The government of Pakistan has issued special permits to the Emir of Qatar and nine other members of the royal family to hunt the houbara bustard, an internationally protected bird species.
The houbara bustard, which lives in arid climates, comes in two distinct species as recognised by the International Union for Conservation of Nature, one residing in North Africa (Chlamydotis undulata) and the other in Asia (Chlamydotis macqueenii).
The population of the Asian houbara bustards extends from northeast Asia, across central Asia, the Middle East, and the Arabian Peninsula to reach the Sinai desert.
According to the International Fund for Houbara Conservation (IFHC), roughly 33,000 Asian houbara bustards and over 22,000 of the North African houbara bustards remain today.
After breeding in the spring, the Asian bustards migrate south to spend the winter in Pakistan, the Arabian Peninsula and nearby Southwest Asia.
Some Asian houbara bustards live and breed in the southern part of their ranges including parts of Iran, Pakistan and Turkmenistan.
According to IFHC, the main reasons for the houbara’s decline are poaching, unregulated hunting, along with degradation of its natural habitat.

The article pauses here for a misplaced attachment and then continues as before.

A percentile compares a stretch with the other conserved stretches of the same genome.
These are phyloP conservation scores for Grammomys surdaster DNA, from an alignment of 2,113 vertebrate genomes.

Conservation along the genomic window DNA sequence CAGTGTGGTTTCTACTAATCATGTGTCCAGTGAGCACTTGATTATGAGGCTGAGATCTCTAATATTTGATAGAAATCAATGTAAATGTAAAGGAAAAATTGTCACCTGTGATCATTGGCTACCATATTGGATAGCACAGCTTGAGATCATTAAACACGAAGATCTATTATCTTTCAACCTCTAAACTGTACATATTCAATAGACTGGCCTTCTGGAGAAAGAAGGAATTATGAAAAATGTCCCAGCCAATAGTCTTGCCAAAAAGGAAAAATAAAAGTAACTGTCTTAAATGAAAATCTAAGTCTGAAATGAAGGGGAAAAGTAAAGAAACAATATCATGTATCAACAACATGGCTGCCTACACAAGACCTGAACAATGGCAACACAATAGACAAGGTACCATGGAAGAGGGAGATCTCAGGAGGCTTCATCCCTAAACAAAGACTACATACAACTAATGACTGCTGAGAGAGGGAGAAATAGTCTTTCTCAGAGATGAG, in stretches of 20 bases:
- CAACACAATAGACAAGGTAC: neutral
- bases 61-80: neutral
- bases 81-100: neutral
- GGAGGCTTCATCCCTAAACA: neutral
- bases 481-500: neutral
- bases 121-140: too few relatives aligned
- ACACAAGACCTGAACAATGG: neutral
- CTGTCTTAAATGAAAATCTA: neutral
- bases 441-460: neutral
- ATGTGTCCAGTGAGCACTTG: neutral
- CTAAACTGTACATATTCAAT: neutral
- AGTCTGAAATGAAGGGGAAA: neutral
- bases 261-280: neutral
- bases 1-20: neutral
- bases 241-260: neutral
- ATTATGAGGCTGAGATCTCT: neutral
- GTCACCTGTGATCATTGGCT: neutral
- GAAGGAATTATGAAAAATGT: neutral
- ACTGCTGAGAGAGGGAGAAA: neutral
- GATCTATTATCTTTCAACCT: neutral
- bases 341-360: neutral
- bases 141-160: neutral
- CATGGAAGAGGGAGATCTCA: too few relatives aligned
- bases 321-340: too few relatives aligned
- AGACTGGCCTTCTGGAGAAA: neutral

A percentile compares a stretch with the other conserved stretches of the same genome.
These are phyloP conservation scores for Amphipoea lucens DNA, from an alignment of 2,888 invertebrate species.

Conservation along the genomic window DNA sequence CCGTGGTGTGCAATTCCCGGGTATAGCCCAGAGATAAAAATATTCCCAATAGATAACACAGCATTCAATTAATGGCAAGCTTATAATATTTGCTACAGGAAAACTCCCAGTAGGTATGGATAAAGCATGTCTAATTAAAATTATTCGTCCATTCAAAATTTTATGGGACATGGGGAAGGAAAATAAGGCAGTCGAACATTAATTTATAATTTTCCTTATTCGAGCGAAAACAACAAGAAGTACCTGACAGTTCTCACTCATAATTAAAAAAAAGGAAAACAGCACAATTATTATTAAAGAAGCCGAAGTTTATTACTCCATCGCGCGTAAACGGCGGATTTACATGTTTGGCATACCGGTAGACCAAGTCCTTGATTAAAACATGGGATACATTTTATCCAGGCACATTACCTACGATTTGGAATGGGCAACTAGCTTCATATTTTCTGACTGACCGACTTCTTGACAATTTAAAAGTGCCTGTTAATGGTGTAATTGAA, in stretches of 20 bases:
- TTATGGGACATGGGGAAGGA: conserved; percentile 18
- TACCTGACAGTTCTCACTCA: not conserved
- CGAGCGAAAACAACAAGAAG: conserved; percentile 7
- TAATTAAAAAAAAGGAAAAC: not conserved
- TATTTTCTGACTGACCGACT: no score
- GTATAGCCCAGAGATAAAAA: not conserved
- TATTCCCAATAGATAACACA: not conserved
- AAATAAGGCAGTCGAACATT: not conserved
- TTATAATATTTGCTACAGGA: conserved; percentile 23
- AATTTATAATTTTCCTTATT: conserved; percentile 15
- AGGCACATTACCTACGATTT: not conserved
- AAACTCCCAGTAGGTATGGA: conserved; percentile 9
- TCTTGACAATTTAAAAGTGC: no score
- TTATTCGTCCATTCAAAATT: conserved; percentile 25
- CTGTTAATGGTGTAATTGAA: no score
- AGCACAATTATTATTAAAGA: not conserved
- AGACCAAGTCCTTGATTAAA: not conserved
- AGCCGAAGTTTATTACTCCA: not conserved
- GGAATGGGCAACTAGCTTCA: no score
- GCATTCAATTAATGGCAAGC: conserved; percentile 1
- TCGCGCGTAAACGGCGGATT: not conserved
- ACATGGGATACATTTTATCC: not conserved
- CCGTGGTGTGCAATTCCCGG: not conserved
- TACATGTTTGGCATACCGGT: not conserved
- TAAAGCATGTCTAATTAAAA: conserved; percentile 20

While Pakistanis are not allowed to hunt the bird, the government invites Arab royals to hunt it every year.
The latest person-specific permits will allow the individuals to hunt over 100 houbara bustards over a 10-day safari during the three month hunting season between November 1, 2019 – January 31, 2020. The hunting area is spread over the provinces of Sindh, Balochistan and Punjab.
Great Indian Bustard
This species was formerly widespread in India and Pakistan. The bustard is critically endangered in Pakistan primarily due to lack of protection and rampant hunting.It is protected under Wildlife Protection Act 1972 of India. The IUCN status of the species in India is critically Endangered.
In India they are mainly found in the states of Rajasthan, Gujarat, Maharashtra, Andhra Pradesh, Telangana, Madhya Pradesh and Karnataka.